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Digital projectors are the modern replacement to more traditional transparency projectors. Transparency projectors work by shining light through a semi-transparent material, such as slides or film. Digital ones, by contrast, project a digital image directly from a computer through a lens on to a screen. There are four technologies which may be used in these types of projectors.
Eidophor projectors, used in the 1950s, were the first digital projectors. They used an oily surface in a rotating disk with light shining through it and employed an electron beam to disrupt the oil in a very precise manner. Although Eidophor projectors were a very primitive form of projector, they were nonetheless capable of producing color images. In the wake of much simpler, cheaper, and higher-fidelity devices, however, Eidophor projectors are no longer used.
Cathode Ray Tube (CRT) digital projectors operate along the same general principles as a CRT television set. There are three main configurations for CRT projectors: the projector may have one RGB (red, green and blue) color tube with a single lens, one black-and-white tube with a rotating color wheel, or three RGB color tubes with three lenses. In all of these configurations, an image is produced at a relatively small size ranging from six to twelve inches (15-30 cm), and then magnified with a lens onto a large screen. These devices are quite bulky and heavy, making them suitable primarily for fixed locations.
Liquid Crystal Display (LCD) digital projectors are much lighter and more portable than their CRT cousins, making them widely popular. With the advent of new LCD technologies, digital projectors have been developed which have very clear and crisp fidelity even at large projection sizes. The LCDs used in these machines are approximately the size of a small color slide, and in fact the projectors operate very much like a traditional slide projector. The main difference is that the slide is constantly changing.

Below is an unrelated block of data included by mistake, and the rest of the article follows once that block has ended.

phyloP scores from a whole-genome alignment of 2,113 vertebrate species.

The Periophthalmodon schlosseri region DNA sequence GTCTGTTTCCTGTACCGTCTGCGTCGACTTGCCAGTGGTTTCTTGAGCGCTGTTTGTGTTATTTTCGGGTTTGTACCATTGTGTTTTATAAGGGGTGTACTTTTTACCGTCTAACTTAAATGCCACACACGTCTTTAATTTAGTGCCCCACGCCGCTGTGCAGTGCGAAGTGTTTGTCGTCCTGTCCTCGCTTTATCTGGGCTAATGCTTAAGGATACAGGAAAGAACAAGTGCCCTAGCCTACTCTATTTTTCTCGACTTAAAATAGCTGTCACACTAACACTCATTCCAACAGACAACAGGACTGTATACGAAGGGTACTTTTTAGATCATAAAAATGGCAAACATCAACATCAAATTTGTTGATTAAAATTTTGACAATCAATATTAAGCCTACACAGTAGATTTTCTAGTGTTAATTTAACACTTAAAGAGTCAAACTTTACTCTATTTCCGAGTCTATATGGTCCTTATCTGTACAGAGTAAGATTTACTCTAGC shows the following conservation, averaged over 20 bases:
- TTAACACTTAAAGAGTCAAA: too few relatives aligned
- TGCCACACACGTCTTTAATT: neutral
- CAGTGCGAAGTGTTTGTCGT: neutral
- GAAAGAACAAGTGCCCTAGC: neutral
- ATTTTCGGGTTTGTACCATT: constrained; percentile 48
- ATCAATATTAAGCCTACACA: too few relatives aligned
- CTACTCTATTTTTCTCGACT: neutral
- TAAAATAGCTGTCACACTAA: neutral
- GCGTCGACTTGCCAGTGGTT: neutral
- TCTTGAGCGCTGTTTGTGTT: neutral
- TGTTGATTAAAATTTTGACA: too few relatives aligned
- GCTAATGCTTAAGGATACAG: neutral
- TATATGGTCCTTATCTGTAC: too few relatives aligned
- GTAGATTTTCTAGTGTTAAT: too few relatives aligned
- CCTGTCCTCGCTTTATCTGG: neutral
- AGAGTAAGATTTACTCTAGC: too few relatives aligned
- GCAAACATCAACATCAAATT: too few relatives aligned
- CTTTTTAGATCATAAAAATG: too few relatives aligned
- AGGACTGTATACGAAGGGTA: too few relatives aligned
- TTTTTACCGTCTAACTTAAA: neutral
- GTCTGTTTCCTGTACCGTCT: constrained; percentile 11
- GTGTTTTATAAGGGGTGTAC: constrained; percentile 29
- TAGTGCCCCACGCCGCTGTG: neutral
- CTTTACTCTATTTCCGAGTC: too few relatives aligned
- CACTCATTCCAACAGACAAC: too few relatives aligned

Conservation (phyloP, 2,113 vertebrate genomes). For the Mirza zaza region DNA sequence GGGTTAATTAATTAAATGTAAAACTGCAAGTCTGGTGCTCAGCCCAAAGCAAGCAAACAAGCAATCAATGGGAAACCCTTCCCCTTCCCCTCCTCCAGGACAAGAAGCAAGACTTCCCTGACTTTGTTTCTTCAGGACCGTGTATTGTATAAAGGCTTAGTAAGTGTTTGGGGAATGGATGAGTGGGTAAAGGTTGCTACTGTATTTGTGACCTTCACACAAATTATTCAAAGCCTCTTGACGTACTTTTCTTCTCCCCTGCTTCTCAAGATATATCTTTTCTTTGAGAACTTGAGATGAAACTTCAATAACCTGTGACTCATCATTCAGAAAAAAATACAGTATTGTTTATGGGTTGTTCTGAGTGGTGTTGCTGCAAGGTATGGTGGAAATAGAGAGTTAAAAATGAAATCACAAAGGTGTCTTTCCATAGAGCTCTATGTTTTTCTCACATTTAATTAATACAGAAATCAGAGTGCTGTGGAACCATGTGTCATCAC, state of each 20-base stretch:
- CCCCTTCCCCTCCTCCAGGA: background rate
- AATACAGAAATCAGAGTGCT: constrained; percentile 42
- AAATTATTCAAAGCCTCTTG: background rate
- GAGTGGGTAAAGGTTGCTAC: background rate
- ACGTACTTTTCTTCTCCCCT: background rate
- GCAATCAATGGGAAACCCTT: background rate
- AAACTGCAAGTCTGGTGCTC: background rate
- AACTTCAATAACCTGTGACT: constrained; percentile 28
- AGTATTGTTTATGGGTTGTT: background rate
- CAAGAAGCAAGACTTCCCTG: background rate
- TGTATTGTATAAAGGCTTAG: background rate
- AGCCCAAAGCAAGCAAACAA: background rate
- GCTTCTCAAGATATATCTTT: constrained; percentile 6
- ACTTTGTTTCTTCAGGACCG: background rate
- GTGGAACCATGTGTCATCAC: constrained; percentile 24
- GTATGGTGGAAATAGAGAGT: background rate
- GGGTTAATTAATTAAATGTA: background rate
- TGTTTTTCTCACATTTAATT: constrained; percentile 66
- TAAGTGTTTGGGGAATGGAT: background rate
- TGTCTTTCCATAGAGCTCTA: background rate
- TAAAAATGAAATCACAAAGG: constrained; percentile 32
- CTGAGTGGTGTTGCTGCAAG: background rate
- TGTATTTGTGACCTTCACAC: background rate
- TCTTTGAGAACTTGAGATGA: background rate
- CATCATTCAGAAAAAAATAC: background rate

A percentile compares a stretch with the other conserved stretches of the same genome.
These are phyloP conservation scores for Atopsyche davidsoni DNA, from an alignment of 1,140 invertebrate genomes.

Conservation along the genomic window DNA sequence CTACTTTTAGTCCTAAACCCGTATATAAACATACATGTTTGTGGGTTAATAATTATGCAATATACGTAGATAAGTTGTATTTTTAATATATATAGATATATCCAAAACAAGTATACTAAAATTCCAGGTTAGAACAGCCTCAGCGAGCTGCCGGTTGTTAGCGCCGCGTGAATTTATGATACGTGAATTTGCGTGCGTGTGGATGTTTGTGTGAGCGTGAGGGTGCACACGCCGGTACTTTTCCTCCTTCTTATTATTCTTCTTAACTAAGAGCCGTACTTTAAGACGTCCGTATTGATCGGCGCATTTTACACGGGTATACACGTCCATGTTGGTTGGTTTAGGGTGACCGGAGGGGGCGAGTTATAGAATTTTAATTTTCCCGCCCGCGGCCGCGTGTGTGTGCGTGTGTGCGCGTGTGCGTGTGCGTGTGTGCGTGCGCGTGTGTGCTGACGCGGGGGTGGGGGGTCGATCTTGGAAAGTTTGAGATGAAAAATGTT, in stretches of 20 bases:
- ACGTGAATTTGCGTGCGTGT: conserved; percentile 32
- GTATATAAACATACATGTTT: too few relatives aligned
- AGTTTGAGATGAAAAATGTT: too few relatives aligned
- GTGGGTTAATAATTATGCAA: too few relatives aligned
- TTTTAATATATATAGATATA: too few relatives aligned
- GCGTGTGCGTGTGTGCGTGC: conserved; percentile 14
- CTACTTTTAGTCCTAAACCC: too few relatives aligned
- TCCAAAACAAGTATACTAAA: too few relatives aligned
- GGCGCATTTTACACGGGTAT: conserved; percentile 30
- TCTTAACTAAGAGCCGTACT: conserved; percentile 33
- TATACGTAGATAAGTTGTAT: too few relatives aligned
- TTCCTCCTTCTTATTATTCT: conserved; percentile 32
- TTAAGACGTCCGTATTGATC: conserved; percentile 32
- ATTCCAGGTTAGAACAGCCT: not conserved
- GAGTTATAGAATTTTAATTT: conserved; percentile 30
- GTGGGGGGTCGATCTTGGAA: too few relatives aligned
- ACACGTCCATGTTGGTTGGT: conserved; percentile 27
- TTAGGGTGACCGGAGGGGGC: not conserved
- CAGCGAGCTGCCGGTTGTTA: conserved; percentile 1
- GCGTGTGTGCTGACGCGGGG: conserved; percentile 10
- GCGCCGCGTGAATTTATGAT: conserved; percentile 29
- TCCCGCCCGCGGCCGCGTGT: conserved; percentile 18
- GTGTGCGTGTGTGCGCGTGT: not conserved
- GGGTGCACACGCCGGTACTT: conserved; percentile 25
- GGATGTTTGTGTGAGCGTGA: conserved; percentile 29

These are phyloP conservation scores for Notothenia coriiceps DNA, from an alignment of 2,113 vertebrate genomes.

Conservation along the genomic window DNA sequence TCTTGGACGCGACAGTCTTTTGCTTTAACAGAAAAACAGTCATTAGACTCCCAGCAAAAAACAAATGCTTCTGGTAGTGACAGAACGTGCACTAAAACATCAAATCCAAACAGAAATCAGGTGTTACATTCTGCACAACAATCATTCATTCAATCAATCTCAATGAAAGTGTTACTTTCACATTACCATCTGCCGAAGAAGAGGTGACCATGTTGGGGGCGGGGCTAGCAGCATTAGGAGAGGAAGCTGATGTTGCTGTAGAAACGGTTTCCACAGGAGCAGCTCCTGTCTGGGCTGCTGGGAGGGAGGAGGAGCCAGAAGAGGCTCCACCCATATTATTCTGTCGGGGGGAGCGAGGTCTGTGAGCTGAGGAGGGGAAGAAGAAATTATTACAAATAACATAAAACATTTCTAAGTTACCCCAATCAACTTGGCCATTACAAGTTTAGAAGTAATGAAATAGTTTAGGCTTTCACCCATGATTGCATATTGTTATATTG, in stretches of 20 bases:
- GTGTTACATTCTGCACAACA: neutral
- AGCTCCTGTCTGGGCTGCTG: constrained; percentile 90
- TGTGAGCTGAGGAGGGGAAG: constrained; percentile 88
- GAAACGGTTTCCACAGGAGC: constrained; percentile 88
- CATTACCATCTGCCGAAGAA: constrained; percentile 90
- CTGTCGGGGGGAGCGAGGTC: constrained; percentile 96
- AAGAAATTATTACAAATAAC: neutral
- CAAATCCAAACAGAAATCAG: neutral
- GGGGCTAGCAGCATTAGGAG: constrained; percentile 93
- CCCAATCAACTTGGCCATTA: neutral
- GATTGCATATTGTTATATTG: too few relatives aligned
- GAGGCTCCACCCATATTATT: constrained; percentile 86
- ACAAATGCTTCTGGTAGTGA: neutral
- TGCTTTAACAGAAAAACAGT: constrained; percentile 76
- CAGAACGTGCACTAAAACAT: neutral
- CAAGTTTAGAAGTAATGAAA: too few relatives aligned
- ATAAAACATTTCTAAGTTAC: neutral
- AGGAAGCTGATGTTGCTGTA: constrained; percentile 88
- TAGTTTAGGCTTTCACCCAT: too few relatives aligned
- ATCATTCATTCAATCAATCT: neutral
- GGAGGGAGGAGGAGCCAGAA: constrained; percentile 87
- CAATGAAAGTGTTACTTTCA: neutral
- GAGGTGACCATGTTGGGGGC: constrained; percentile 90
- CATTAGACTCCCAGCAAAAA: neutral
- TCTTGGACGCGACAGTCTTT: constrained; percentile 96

Both CRT and LCD projectors are known as transmittive projectors, meaning that light shines through the image to project it. There is another class of digital projectors, however, known as reflective projectors, which provide a much higher quality of image.
Texas Instruments produces the chip for the only currently viable reflective digital projector using a technology known as DLP (Digital Light Processing). These have an array of tiny mirrors, one for each pixel. As these mirrors reposition themselves to either place light on the screen or not, they produce shading which creates the illusion of a complete image. DLP technology is used in theatres as they make the transition to digital projectors, due to its extremely high quality and fidelity and its lack of pixilation even at high image sizes.
When setting up a digital projector at home, choosing a great backdrop is important for the quality of your picture. While you can just use a white wall, professional screens offer beautiful quality, though they can be quite pricey.
I would recommend making your own screen for your digital projector. All you need is some 53 inch white seamless paper, the kind that photographers use for backdrops, some wood for your frame as well as brackets, and lastly some velveteen fabric to cover the frame.
Make the frame first, then lay the white paper on the back and staple it in place. Voila! You have a cheap and easy to make projection screen.
Getting a digital projector for your home can really make movie nights a lot more impressive. There are new versions coming out that are getting more affordable, and while some would argue that traditional large screen TVs are the way to go, I think having a digital projector is a unique way to show movies at home.
There are a lot of these coming out that now offer HDMI ports and 3D technology. For those who love gaming, you could potentially hook up your system to a projector and play your game on a truly huge display.
I think people should give a digital projector a try, but as a word of caution, you get what you pay for.
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